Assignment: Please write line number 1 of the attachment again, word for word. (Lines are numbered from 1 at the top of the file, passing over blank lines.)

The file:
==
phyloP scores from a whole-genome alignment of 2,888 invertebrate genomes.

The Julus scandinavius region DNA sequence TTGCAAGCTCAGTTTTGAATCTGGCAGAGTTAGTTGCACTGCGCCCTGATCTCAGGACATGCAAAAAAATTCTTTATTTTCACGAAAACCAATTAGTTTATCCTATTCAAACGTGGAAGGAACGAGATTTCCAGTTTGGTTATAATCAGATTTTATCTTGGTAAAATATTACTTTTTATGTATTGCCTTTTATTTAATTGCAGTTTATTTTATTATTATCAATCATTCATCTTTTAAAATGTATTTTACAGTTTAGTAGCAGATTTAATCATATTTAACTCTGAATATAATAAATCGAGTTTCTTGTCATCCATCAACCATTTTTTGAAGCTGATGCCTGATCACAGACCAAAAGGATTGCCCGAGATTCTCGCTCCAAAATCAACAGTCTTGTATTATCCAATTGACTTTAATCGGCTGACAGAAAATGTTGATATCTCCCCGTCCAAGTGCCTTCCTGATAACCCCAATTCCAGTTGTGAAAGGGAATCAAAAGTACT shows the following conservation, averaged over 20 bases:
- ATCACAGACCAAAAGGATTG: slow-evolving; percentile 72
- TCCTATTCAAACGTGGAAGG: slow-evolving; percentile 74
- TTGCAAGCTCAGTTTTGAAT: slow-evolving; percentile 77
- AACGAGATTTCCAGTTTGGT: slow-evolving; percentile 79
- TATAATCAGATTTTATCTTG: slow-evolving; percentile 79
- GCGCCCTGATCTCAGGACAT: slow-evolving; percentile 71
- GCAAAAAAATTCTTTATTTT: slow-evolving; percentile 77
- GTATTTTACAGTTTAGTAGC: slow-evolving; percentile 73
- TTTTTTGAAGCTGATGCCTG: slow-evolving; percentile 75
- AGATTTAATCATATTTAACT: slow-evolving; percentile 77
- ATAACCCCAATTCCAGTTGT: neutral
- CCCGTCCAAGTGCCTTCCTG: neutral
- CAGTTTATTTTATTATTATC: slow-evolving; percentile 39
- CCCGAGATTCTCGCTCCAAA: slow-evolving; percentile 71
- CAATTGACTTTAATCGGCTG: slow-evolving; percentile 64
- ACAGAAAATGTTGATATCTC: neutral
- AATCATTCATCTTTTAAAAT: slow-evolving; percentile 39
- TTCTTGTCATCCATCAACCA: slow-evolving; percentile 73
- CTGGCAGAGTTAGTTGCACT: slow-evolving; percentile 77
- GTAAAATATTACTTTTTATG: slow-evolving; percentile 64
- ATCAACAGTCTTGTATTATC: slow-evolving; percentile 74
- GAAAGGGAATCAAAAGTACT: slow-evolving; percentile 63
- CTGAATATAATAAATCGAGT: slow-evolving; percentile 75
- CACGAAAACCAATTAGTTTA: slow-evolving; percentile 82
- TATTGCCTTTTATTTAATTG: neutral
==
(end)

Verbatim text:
phyloP scores from a whole-genome alignment of 2,888 invertebrate genomes.